On top of the obvious increase in resolution (36.4MP for the Sony a7R; 22.3MP for the 5D), another huge difference in my opinion the absence of anti-aliasing filter on the images. I was very curious about that point, I after shooting a few images, I want to stress out that they are EXTREMELY sharp, much more than the 5D. So much that I had no idea what my lenses were capable of until I used the a7R . Really impressive! (see images below)

My other first impression was “I still can’t believe this is a mirrorless camera, and I can attach any FF (or MF) lens I want. This is amazing!!” And true to its promises, with an adapter, I could mount all of my very precious tilt shift or fast lenses on it.

My third main focus was the back screen that can be oriented in almost any direction, and allows the photographer to shoot from very high, or very low, which is almost impossible with Pro Canon or Nikon cameras.

Field use:

My first day using the camera “seriously” was in Death Valley National Park, CA. As you can imagine, there are smarter ideas than going there in August, and it was 120+F (52+C), but I still braced myself, and thought it would be a test for both the machines and the man 🙂 I spent almost two days in the area, and used my a7R most of the time. I have to say that I was very much impressed by the little guy. It worked very well, and looking back at the pictures from then I am surprised by the low noise level and very small number of “hot pixels”. One thing I should say is that after almost a full day under the unforgiving blazing sun, the a7R internal temperature was over 120F and the firmware shut the camera off to prevent it from burning white. Only solution for me, use the 5d instead and cool the a7R in the car with the A/C running.  I shot with my 5d for about 30 minutes until the a7R was ready to go, and the 5d turned extremely hot because of the insane heat. Here is a behind the scenes image of when that happened:

I need to state now that one of the things I like the most with the a7R is the Electronic ViewFinder (EVF). Some people say they don’t like it… well, especially for long exposure, I think it is amazing! Why? Two main reasons: 1/ no need to tape the viewfinder anymore to avoid diffraction, it’s electronic! 2/ I use the back screen a lot to setup my camera at the best spot, and it implies that the outside isn’t so bright that you can’t see a thing. With the EVF, you don’t have this issue anymore. You can just take a look with your eye stuck to it, reducing the ambient light to virtually zero, and use the zoom in function to digitally zoom on a detail and precisely focus on it. Something impossible on any other Pro SLR out there!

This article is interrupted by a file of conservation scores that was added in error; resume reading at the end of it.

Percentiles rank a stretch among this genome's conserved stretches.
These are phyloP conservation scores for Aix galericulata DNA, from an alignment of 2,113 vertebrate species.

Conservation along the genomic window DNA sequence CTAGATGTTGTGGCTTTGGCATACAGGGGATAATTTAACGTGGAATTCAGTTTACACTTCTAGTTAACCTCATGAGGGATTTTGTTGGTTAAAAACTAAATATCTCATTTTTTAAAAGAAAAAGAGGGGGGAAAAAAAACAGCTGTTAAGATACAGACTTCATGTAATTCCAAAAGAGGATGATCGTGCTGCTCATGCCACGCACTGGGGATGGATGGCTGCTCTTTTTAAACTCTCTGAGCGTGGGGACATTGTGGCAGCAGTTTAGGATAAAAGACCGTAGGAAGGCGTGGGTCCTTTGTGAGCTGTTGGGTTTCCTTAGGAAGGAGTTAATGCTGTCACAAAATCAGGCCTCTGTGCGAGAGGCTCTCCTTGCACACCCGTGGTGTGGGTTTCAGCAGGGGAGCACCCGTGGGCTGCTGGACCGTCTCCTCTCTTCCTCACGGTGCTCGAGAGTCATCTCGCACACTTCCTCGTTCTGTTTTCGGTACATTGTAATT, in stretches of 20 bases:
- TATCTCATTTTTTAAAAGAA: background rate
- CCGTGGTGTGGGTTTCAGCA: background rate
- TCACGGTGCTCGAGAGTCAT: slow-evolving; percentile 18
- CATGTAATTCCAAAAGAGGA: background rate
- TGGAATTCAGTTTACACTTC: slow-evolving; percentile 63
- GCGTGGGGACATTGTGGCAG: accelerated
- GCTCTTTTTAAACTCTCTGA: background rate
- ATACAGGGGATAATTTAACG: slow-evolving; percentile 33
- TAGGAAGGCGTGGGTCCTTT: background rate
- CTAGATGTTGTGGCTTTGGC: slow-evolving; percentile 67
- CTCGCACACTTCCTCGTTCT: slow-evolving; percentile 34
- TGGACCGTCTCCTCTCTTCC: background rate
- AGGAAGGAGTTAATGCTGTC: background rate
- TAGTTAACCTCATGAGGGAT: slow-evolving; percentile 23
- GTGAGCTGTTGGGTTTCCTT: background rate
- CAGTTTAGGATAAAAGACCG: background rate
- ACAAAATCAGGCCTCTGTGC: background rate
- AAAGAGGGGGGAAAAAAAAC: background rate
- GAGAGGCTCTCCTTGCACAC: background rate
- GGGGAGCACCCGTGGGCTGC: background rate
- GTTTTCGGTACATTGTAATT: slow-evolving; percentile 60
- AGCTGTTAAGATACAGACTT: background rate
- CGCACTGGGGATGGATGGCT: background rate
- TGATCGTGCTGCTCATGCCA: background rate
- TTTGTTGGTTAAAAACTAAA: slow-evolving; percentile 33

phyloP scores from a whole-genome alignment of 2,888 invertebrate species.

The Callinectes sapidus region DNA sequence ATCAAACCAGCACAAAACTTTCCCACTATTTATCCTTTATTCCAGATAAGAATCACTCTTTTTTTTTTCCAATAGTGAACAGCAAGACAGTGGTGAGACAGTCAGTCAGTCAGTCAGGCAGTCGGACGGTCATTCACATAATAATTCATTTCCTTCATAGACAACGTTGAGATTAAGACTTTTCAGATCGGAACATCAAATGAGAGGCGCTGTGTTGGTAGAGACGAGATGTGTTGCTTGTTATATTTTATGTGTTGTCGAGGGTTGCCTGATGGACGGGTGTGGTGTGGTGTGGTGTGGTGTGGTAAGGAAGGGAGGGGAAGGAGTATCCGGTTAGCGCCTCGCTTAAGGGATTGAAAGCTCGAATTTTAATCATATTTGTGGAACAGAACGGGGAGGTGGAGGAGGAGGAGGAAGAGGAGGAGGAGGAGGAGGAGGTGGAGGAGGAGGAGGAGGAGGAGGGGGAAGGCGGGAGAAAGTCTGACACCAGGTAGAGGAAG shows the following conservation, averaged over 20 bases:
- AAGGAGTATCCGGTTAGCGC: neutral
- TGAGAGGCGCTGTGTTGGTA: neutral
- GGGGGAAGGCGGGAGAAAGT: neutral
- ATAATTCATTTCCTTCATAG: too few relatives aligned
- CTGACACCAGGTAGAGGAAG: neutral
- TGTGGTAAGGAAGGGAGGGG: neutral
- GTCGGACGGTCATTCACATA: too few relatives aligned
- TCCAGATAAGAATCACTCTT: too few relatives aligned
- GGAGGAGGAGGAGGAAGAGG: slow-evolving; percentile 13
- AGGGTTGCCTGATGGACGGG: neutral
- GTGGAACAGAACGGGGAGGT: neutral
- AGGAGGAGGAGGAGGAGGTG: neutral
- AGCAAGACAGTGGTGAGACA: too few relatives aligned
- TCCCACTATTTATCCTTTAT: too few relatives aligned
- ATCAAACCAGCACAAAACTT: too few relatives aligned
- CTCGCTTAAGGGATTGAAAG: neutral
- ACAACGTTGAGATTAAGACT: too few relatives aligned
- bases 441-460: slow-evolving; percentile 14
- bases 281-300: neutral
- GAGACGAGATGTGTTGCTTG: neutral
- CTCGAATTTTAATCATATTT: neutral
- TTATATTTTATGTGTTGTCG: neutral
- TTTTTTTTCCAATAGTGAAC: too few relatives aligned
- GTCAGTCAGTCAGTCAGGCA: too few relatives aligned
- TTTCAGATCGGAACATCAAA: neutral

Along the trip, it became clear to me that another very important feature makes the difference between the 5d Mark III (and other high end cameras) and the Sony a7R. Only the a7R allows you to shoot at ISO 50. Why is that important? Because some day, the sky is just too bright to use exposure times longer than 2 minutes at ISO 100, even with 16 stops. Sure it’s rare, but it happens and why not have the advantage? But my main reason why I love the low ISO follows: if you want to shoot wide open with fast lenses or tilt/shit lenses, you’ll need to either increase the filter attenuation (sometimes not possible), or reduce the sensitivity of the sensor. Impossible when you’re stuck to ISO 100. Going down one stop to ISO 50 can make all the difference between an OK photograph, and a killer shot 🙂

The one drawback of the camera to me is the absence of a counter during long exposure shooting like that of the 5D. This is not a big deal, since you’ll always have a watch or cell phone with you, but it would make things easier, especially that the screen at the back actually stays on during the acquisition. No doubt a firmware update should solve that issue and allow time to be shown on the screen in a future version.

Side note: you know I do long exposure, and use mostly tilt/shift lenses when I work. Being able to rotate, tilt and shift such lenses implies that they have cracks on them. And having cracks for long exposure photography is an issue since it will create diffraction patterns and ruin the photograph. This is the reason why every time you see a behind the scenes picture of my camera, it is wrapped in a cloth. Old school, but effective method 🙂

A few test shots:

You will find here a few pictures I shot with the A7r during that trip. They are plain Raw images, with absolutely NO PROCESSING. To give a better idea of the quality, I also added a couple 100% crops of these images.

Bodie Ghost Town, CA:

DSC00554 copy

Yosemite NP, Vernal Falls, CA:

As you can see, the images rendered (again, raw with no adjustments) are very sharp, due to the absence of the anti-aliasing filter.